Research Highlights from the National Agricultural Statistics Service
Carol C. House
National Agricultural Statistics Service
The mission of the National Agricultural Statistics Service (NASS) is to provide timely, accurate and useful statistics in service to U. S. agriculture. Supporting this mission is a small but robust research and development division that tackles a diversity of complex problems. This paper provides highlights of ongoing research work including work in remote sensing and geographical information systems, cognitive studies of survey non-response and response incentives, and estimation enhancements for the upcoming Census of Agriculture.
Bayesian and Frequentist Methods for Provider Profiling Using Risk-Adjusted Assessments of Medical Outcomes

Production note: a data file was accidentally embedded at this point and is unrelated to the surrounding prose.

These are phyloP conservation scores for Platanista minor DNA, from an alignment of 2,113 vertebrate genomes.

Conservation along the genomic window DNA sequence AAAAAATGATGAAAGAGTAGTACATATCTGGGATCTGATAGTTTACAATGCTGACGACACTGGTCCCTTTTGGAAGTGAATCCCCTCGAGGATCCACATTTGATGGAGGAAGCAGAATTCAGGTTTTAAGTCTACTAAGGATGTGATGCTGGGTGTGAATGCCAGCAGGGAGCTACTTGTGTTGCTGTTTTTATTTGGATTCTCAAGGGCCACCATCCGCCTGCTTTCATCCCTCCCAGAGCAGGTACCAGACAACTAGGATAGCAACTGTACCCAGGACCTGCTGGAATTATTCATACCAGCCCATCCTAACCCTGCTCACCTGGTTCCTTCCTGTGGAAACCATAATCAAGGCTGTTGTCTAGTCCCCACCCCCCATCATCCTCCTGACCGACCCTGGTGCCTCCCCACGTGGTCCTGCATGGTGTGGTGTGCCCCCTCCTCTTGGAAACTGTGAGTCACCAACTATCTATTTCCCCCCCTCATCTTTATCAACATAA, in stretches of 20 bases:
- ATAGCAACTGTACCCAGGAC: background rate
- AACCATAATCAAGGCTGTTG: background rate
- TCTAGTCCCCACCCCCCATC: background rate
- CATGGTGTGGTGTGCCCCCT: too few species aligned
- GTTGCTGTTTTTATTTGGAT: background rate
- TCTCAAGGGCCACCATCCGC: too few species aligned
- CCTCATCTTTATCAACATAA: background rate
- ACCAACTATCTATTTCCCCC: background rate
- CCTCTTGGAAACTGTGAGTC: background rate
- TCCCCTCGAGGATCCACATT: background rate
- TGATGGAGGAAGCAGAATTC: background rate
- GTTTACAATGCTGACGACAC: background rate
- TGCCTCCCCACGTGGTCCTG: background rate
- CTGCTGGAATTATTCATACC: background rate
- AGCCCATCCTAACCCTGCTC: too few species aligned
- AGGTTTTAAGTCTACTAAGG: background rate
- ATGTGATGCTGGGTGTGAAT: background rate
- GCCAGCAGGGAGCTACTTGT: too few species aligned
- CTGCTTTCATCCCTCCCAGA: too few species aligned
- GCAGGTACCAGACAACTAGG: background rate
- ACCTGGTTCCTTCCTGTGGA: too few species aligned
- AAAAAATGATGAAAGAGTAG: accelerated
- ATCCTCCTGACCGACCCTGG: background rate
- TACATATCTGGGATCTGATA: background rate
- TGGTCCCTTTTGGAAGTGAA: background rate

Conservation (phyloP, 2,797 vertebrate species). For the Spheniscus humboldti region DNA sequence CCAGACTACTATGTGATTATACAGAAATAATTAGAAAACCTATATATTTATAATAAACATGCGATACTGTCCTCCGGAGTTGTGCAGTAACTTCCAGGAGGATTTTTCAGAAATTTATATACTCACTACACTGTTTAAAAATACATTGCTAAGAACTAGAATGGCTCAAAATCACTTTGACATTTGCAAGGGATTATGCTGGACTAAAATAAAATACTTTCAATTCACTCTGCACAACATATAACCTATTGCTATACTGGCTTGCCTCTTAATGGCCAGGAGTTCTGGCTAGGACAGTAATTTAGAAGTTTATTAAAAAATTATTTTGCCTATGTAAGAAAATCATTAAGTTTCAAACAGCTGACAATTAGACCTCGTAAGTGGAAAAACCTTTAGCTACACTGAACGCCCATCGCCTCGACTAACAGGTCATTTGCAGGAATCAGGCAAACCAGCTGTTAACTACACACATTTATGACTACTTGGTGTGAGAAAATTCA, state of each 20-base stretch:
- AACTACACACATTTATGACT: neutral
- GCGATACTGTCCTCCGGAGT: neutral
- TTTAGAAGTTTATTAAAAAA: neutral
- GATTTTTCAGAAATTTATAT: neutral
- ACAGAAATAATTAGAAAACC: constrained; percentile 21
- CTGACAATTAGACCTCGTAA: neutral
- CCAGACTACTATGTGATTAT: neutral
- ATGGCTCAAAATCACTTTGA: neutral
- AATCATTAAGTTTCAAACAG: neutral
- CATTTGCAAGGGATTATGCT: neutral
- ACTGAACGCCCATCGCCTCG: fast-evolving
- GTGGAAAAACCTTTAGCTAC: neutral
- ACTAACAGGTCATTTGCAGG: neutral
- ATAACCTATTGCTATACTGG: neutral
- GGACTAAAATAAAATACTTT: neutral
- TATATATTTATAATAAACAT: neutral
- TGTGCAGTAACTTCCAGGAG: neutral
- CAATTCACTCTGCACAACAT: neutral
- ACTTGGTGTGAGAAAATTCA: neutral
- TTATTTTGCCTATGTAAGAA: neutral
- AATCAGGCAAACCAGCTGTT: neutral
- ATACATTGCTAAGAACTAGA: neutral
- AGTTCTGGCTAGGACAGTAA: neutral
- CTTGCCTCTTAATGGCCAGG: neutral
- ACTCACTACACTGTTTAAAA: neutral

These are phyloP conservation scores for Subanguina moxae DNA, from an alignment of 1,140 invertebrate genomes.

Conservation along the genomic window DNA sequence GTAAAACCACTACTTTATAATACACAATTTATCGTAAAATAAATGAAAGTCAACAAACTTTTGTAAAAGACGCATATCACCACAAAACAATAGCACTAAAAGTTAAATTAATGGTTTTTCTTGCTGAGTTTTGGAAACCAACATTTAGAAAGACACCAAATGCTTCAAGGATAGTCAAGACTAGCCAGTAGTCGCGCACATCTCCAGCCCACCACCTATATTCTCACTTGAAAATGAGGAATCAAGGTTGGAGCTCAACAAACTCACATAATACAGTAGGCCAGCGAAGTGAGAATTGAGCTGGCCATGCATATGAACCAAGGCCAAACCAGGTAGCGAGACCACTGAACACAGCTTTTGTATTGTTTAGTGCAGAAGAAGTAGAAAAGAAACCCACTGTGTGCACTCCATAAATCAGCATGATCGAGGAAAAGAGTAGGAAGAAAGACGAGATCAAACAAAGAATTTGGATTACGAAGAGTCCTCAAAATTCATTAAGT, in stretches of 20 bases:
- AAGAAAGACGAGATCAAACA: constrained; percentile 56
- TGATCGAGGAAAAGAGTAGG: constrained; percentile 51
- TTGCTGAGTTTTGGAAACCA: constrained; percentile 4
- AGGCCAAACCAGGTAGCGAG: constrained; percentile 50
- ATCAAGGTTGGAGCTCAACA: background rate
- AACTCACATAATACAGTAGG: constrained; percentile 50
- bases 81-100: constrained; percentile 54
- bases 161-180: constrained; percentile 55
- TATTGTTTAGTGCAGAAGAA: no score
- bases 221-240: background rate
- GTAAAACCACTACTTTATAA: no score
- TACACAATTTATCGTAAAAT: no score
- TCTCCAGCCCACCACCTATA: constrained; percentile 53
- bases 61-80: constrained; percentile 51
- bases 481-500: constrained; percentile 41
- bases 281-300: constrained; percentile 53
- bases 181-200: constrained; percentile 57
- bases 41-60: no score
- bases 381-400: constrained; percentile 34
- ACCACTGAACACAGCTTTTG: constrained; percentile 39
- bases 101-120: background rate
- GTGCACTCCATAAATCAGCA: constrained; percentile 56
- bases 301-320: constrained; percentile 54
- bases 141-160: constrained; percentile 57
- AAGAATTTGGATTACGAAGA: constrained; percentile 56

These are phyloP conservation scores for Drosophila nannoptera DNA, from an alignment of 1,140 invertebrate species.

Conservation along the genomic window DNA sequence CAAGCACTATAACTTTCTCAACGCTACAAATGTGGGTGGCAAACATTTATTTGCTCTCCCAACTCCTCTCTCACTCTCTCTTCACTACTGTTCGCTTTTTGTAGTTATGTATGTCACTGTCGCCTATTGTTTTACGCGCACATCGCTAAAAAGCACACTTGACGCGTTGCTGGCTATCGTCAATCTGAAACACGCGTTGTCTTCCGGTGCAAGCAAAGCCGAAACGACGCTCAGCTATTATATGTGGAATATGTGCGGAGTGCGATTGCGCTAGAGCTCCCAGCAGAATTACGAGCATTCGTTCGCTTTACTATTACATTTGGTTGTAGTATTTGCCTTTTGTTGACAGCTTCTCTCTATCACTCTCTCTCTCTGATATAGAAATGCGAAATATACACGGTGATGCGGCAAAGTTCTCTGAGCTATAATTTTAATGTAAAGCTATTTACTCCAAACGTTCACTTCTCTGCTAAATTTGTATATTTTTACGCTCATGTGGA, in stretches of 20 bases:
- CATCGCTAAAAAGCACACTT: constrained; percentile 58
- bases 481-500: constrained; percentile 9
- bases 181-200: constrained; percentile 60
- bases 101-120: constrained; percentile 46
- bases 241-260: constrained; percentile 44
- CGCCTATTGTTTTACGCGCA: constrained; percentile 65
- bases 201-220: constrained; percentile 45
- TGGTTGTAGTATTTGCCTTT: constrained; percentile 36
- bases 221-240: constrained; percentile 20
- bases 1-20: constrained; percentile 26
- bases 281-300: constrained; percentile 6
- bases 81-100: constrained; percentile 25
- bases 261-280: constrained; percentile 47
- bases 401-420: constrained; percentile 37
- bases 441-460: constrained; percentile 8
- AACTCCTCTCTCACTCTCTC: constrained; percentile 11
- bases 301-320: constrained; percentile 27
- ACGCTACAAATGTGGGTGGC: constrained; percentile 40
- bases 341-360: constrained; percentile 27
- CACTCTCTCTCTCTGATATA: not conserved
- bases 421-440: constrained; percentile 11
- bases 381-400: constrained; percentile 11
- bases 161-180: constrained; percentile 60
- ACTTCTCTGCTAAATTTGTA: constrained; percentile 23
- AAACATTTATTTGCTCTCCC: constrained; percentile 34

Michael Racz, New York State Department of Health
J. Sedransk, Department of Statistics, Case Western Reserve University
We propose a new method and compare conventional and Bayesian methodologies that are used or proposed for use for ‘provider profiling,' an evaluation of the quality of health care. The conventional approaches to computing these provider assessments are to use likelihood-based frequentist methodologies, and the new Bayesian method is patterned after these. For each of three models we compare the frequentist and Bayesian approaches using the data employed by the New York State Department of Health for its annually released reports that profile hospitals permitted to perform coronary artery bypass graft surgery. Additional, constructed, data sets are used to sharpen our conclusions. With the advances of Markov chain Monte Carlo methods, Bayesian methods are easily implemented and are preferable to standard frequentist methods for models with a binary dependent variable since the latter always rely on asymptotic approximations.